The publication of new public administration research helps build a body of evidence to support the continuous improvement of Australian public services.
Scroll down the page to see some of the latest research news and features
If you are an IPAA member, or your organisation is an IPAA corporate member, then you can access published research papers through our Australian Journal of Public Administration members’ portal.
If your interest is in public trust, then Democracy 2025 provides the latest evidence on how different groups of Australians understand and imagine their democracy, and the strengths and weaknesses of our political institutions and democratic practices, through their Public Trust Program.
And if you are a public administration researcher looking for funding, consider applying for a small scale grant through the Public Administration Research Trust Fund. These grants are made annually following an open call for applications.
AUSTRALIAN JOURNAL OF PUBLIC ADMINISTRATION
THE PUBLIC ADMINISTRATION RESEARCH TRUST FUND
NAIDOC Week 2020 is a celebration of history, culture and achievements of Aboriginal and Torres Strait Islander peoples. The things that motivates researchers to work with Aboriginal and Torres Strait Islander communities, and the opportunities their research brings to communities, were the focus of a series of interviews recently undertaken by publishing company Wiley.
Working from Home an ‘overwhelmingly positive experience’ for APS employees according to new research
A new research report has found that the working from home experience of APS employees, compelled by the COVID019 pandemic, has been overwhelmingly positive, realising benefits and dispelling some long-held concerns.
New findings on the effects of ethical culture and ethical leadership on innovation as reported in the public sector will be of great interest to public administration professionals.
Catherine Althaus has written an excellent paper on the contribution that Indigenous evidence and knowledges can make to public administration in the fields of engagement, sustainability, and policy innovation.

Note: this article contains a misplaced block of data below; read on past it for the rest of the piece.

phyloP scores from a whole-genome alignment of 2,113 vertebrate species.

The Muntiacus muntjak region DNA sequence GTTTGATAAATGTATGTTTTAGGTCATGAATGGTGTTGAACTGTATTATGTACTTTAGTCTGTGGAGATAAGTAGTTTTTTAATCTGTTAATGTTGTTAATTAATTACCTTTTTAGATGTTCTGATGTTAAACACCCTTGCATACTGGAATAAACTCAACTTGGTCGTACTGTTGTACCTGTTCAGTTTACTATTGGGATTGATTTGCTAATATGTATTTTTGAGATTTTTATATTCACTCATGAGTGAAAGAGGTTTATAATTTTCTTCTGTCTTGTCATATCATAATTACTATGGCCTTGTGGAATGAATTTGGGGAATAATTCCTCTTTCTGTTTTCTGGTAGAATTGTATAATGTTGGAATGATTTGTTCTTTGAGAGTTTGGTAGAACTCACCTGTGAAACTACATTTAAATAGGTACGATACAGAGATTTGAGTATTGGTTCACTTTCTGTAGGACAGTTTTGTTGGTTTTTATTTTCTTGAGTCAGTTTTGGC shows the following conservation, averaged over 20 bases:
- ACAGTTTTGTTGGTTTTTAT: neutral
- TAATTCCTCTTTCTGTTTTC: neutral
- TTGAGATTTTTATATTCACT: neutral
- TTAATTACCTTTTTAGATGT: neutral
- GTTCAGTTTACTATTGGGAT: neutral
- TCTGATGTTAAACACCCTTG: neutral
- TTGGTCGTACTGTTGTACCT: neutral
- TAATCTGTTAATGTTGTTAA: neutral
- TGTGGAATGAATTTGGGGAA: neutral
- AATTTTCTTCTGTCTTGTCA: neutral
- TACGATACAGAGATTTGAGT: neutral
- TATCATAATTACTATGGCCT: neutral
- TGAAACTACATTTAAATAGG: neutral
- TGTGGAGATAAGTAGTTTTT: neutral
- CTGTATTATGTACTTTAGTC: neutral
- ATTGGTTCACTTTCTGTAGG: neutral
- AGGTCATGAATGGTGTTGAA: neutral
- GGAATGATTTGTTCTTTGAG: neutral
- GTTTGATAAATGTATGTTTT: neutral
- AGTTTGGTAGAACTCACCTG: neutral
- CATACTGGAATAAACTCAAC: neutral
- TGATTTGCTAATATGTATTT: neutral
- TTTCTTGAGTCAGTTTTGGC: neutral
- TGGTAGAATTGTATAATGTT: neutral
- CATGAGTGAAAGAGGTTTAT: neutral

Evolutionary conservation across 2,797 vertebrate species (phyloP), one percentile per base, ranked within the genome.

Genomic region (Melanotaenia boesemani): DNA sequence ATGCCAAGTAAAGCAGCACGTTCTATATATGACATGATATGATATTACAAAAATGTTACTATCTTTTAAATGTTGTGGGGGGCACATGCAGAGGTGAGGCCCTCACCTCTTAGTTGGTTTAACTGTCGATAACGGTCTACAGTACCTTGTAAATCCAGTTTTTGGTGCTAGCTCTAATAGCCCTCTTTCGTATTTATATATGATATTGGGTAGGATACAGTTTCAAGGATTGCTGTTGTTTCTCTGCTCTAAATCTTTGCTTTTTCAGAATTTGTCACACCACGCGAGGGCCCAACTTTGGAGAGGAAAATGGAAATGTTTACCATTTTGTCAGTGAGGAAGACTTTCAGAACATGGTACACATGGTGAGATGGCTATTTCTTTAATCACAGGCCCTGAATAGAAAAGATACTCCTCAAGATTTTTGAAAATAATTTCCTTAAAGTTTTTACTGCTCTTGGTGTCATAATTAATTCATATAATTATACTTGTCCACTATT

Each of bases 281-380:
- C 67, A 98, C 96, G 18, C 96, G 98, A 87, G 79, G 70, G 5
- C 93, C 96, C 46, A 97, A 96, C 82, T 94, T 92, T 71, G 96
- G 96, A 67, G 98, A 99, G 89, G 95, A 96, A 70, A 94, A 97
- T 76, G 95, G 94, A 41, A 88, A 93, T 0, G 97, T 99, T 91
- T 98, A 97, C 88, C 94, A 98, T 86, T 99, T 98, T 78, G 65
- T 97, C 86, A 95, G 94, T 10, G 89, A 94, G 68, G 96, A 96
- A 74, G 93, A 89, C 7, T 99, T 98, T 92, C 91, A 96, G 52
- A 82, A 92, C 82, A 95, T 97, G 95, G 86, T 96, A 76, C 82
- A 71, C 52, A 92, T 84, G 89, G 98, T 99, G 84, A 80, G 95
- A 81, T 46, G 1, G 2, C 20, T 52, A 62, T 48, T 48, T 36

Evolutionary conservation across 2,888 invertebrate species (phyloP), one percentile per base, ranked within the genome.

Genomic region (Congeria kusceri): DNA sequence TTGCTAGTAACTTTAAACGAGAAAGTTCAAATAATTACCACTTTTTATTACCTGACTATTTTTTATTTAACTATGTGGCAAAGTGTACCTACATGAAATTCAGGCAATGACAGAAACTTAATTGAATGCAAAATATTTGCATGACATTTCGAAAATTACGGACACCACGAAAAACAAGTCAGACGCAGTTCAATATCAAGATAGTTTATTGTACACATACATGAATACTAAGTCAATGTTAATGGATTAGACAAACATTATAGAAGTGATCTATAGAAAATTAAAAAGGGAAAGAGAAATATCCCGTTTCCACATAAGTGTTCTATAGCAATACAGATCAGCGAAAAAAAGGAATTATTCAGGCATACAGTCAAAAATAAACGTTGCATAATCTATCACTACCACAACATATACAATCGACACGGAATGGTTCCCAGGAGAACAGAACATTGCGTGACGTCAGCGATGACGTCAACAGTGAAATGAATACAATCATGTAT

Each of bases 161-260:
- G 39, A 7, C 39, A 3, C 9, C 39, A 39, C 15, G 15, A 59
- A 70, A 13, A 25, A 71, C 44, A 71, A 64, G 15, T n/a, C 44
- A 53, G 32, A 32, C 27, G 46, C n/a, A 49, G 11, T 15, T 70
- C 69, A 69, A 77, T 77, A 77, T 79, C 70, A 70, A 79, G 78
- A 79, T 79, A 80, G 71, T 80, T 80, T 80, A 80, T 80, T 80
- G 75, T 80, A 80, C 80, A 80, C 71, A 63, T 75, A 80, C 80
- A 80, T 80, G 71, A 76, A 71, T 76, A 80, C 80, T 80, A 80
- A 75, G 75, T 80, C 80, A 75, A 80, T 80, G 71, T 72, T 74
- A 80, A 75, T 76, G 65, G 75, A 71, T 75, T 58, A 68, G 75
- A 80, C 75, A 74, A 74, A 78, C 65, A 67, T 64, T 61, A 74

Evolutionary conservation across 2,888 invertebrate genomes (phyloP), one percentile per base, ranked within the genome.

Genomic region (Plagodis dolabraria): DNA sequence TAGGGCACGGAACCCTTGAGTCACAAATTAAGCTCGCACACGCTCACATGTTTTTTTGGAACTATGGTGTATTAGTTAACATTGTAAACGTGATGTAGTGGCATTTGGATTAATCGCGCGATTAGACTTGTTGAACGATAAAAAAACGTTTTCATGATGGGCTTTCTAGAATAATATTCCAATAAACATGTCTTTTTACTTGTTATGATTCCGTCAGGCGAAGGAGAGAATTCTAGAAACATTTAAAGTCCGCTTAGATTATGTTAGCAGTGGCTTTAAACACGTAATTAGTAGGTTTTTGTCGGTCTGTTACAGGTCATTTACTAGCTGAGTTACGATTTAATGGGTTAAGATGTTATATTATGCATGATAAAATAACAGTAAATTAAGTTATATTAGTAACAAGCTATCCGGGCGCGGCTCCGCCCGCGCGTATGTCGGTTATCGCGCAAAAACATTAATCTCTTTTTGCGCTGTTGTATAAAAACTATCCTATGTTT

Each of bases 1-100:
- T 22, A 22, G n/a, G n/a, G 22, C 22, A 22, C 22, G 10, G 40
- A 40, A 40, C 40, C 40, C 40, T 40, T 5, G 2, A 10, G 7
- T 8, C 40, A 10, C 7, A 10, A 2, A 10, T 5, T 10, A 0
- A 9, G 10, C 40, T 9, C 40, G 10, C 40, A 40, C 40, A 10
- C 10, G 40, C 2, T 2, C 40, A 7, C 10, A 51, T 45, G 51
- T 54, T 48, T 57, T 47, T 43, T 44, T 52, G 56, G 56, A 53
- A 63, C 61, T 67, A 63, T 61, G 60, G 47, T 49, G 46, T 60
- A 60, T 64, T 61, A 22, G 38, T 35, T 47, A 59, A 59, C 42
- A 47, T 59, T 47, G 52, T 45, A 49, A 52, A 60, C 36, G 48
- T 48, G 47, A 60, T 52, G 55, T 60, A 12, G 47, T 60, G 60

The recent publication of a study of innovative work behaviour in a large Australian public sector organisation has practical implications for public administrators.
With coronavirus bringing massive challenges and great turbulence to public sector work around the globe, the recent publication of a New Zealand research paper on paradoxical leadership and its contribution to employee resilience could not be more timely.
The December 2019 issue of The Australian Journal of Public Administration published a ‘controversy’ by two academics who examined submissions made to the Independent Review of the Australian Public Service to assess whether, and how, organisations had considered gender equality.
Dr Christopher Pepin-Neff from The University of Sydney and Ms Kristin Caporale from Assumption College, have won the 2019 Sam Richardson Award for the most influential paper published in ‘The Australian Journal of Public Administration’.
UNSW Canberra Postdoctoral research Dr Sophie Yates has collected another prize for her paper on gender published last year in the Australian Journal of Public Administration.
The Australian Journal of Public Administration — tracing the study and practice of public administration for 81 years
The Australian Journal of Public Administration has been in continuous publication for 81 years, documenting the changing face of public administration, public management and public policy through the different lenses of public servants, politicians and academics